A number of times throughout this book, you’ve come across the terms “delayed stomach-emptying” and “gastroparesis.” As I explained in Chapter 2, elevated blood sugars for prolonged periods can impair the ability of nerves to function properly. It’s very common that the nerves that stimulate the muscular activity, enzyme secretion, and acid production essential to digestion function poorly in long-standing diabetes. These changes affect the stomach, the gut, or both. Dr. Richard McCullum, a noted authority on digestion, has said that if a diabetic has any other form of neuropathy (dry feet, reduced feeling in the toes, diminished reflexes, et cetera), he or she will also experience delayed or erratic digestion. Slowed digestion can be fraught with unpleasant symptoms (rarely), or it may only be detectable when we review blood sugar profiles (commonly) or perform certain diagnostic tests. The picture is different for each of us. For more than twenty-five years, I suffered from many unpleasant symptoms myself. I eventually saw them taper off and vanish after thirteen years of essentially normal blood sugars. Some of the physical complaints possible (usually after meals) include burning along the midline of the chest (“heartburn”), belching, feeling full after a small meal (early satiety), bloating, nausea, vomiting, constipation, constipation alternating with diarrhea, cramps a few inches above the belly button, and an acid taste in the mouth. GASTROPARESIS: CAUSES AND EFFECTS Most of these symptoms, as well as effects upon blood sugar, relate to delayed stomach-emptying. This condition is called gastroparesis diabeticorum, which translates from the Latin as “weak stomach of diabetics.” It is believed that the major cause of this condition is neuropath Continue reading >>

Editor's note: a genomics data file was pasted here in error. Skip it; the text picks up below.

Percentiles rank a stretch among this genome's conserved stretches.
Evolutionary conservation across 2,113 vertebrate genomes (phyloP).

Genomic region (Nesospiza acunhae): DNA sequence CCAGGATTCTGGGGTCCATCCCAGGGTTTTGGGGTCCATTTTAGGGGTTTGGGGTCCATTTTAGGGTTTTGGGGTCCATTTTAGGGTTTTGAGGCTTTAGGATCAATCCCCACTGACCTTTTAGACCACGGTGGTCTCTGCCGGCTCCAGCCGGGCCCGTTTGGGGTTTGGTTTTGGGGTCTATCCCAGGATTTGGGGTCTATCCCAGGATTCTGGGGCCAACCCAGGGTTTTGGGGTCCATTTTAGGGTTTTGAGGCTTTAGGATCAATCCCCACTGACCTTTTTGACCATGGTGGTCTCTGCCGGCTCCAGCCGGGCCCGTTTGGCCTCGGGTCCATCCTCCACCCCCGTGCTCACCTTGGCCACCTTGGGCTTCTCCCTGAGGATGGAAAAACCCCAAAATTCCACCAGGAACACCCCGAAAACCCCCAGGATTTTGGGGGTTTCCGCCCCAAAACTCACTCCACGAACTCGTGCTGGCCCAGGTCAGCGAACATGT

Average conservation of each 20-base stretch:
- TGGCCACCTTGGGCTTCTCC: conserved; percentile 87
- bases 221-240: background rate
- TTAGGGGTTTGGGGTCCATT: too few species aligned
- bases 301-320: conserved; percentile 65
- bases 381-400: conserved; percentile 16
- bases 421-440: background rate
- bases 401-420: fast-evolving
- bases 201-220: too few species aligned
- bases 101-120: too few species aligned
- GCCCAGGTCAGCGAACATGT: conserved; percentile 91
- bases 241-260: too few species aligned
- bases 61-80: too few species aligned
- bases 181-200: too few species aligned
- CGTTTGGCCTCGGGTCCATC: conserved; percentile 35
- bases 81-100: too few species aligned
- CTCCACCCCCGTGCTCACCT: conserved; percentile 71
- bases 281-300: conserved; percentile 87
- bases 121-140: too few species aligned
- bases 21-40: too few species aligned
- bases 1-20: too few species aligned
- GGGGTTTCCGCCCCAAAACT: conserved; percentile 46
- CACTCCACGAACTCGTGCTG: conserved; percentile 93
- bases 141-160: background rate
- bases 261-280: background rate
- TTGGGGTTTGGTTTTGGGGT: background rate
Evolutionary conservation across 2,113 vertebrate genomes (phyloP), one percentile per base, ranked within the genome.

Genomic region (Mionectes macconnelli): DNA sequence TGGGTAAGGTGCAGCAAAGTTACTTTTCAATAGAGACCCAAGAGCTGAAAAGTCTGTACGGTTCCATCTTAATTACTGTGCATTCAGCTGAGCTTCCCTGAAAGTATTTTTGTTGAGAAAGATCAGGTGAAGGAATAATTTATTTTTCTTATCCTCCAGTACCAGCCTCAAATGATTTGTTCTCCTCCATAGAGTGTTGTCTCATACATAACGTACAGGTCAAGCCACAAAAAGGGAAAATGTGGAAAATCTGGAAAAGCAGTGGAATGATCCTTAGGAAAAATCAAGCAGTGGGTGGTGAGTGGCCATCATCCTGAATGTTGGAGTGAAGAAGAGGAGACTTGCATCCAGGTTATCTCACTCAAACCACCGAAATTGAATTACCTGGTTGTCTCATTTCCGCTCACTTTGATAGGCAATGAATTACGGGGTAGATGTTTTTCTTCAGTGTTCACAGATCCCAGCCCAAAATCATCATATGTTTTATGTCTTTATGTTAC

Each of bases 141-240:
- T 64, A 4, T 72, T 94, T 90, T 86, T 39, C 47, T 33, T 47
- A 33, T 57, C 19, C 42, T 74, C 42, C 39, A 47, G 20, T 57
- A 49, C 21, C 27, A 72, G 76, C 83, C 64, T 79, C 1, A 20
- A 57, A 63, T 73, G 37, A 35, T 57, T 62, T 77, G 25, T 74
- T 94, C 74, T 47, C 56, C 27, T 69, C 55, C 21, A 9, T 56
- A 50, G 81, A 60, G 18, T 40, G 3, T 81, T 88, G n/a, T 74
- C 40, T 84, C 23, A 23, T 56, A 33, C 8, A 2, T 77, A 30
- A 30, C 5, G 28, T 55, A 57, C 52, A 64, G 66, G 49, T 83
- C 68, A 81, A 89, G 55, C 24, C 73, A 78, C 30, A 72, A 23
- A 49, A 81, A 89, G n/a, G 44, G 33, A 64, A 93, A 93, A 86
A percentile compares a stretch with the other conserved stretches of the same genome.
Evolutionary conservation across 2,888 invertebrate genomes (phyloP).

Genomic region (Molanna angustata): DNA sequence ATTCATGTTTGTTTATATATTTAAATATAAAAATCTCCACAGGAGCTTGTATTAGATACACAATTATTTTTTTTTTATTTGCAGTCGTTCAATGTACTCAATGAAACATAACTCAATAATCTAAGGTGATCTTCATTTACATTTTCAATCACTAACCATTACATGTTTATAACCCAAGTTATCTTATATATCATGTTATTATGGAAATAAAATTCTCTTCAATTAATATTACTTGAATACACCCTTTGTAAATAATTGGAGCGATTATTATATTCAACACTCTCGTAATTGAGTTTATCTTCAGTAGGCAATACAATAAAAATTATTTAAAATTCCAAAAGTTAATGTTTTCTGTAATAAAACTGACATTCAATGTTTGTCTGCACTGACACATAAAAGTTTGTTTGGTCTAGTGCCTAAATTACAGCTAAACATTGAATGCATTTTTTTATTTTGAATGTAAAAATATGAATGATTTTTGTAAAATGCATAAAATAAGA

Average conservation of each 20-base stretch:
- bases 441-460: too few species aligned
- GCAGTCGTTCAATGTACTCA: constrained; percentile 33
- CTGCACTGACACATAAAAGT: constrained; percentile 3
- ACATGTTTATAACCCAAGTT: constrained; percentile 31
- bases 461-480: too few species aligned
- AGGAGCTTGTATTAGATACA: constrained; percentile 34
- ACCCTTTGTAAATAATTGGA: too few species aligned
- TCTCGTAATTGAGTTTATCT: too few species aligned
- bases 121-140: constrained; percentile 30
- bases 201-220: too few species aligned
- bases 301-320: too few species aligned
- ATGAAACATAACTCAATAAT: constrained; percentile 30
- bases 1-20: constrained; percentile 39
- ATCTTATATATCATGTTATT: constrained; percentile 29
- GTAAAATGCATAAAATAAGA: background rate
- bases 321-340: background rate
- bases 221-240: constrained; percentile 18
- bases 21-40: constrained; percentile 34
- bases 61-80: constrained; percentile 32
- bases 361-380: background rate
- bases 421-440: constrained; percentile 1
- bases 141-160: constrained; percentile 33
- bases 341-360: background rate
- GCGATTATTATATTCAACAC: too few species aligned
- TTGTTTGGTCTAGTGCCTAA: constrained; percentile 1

When Diabetes Leads To A Lazy Stomach: The Goods On Gastroparesis

When Diabetes Leads To A Lazy Stomach: The Goods On Gastroparesis

Gastroparesis doesn’t sound good, and it isn’t. Literally “stomach paralysis,” it is a form of diabetic neuropathy, or nerve damage, that is a common complication of diabetes. The damaged nerve in question is the vagus nerve, named for its vagabond-like wandering nature. The vagus nerve meanders all the way from the brainstem to the colon, controlling heart rate, sweating, gastrointestinal contractions, and various other involuntary, automatic functions on its way. In the case of gastroparesis, it’s the vagus nerve’s control of stomach contractions that’s damaged. The stomach is basically a hollow ball made of muscle that serves as a storage container and mixing bowl for food. It’s about the size of a small melon, but it can stretch to hold nearly a gallon if you really press the issue. In healthy people, wave-like contractions of the stomach, prompted by the vagus nerve, crush and churn your food into small particles and mix it up with enzymes and acids produced by the stomach’s inner lining. Then the stomach contractions, coming along in waves at about three per minute, slowly and evenly propel the pulverized food out through the pyloric valve, which opens just enough to release an eighth of an ounce of food at a time. From there it’s down the small intestine, where the real nutrient absorption occurs. It can take four hours to empty your stomach into your small intestine, especially if you’ve eaten fat, which slows the process down. If the vagus nerve has been damaged by years of high blood sugars, the process hits a snag. The walls of the stomach, paralyzed by the lack of vagus nerve stimulation, don’t make their muscular wave-like contractions. As a result, food just sticks around in the stomach, unpulverized and going nowhere. It may sit an Continue reading >>

What To Eat, Diabetics

What To Eat, Diabetics